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Alex Murray

Jack the Ripper is purported to have claimed: ‘I gave birth to the twentieth-century.’ In what follows I want to suggest that what Jack the Ripper ‘gave birth to’ was little more than a perpetuation of the paradox that lies at the heart of Western civilization: the dialectic of enlightenment. The rationalising impulse that led to the liberation of the modern subject from the tyrannical faith in myth, superstition, and sovereign power, and their embodiment in the objective world is, according to Adorno and Horkheimer, also responsible for its negation by reducing it to the status of that objective, or natural world from which it was attempting to liberate itself. A reading of Iain Sinclair’s 1987 novel, White Chappell, Scarlet Tracings, in relation to contemporary theorisations of modernity, such as that of Alain Touraine, suggests that any escape from the Ripper paradox, any ‘spiritual deliverance’ through historical investigation, requires a reconceptualisation of the relationship between subject and object, past and present – in short – a reappraisal of the project of modernity.

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Nature and Knowledge

Contemporary Ecologies of Value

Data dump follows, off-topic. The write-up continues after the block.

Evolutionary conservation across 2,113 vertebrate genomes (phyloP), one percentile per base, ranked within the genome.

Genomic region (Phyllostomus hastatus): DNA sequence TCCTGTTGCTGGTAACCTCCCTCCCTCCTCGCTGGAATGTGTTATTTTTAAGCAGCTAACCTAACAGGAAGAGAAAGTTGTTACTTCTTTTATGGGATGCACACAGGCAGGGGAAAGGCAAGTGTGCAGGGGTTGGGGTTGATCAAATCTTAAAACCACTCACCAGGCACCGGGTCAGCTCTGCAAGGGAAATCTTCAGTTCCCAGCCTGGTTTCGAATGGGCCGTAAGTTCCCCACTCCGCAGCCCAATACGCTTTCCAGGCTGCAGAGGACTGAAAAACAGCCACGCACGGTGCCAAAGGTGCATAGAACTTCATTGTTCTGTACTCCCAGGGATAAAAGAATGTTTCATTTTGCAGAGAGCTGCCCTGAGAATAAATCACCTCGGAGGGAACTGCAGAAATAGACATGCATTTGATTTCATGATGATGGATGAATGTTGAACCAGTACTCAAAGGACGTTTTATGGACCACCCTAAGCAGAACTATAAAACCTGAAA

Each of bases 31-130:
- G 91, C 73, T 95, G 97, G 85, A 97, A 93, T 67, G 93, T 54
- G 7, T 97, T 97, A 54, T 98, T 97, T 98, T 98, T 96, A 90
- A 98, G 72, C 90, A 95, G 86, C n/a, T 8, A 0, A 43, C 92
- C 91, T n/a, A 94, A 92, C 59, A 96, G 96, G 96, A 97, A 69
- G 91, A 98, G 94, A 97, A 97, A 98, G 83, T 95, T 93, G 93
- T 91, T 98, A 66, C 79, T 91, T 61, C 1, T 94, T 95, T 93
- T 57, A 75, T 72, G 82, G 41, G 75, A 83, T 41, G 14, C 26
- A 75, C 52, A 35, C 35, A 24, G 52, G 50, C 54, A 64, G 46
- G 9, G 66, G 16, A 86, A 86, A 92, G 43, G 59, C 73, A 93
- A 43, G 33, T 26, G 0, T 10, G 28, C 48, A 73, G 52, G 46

Patrick Gallagher and Danielle DiNovelli-Lang

Current efforts to locate value in material nature arise from the contrary notion that there is no value in nature. The roots of this paradox are entangled with the birth of classical economics, which distinguished itself from what it deemed the superstitions of both its European past and the exotic elsewhere by claiming to have discovered that the wealth of nations lay not in land (as the physiocrats believed), nor in money (as the mercantilists thought), but in the productivity of human labor, which alone could make more of the “necessaries and conveniences of life” from a finite and basically inert natural substrate (Locke [1690] 1960). Once the productive capacity of the land was formally separated, or “disembedded,” from its particular natural qualities (Polanyi 1944), it became a puzzle to retroactively determine the value of the latter’s contribution to the overall means of production. The articles collected in the present volume each operate squarely in the context set by this classical riddle, which situates value, on the one hand, and nature, on the other, as the two absolutely necessary yet diametrically opposed elements of the modern political economy of “sustainability”.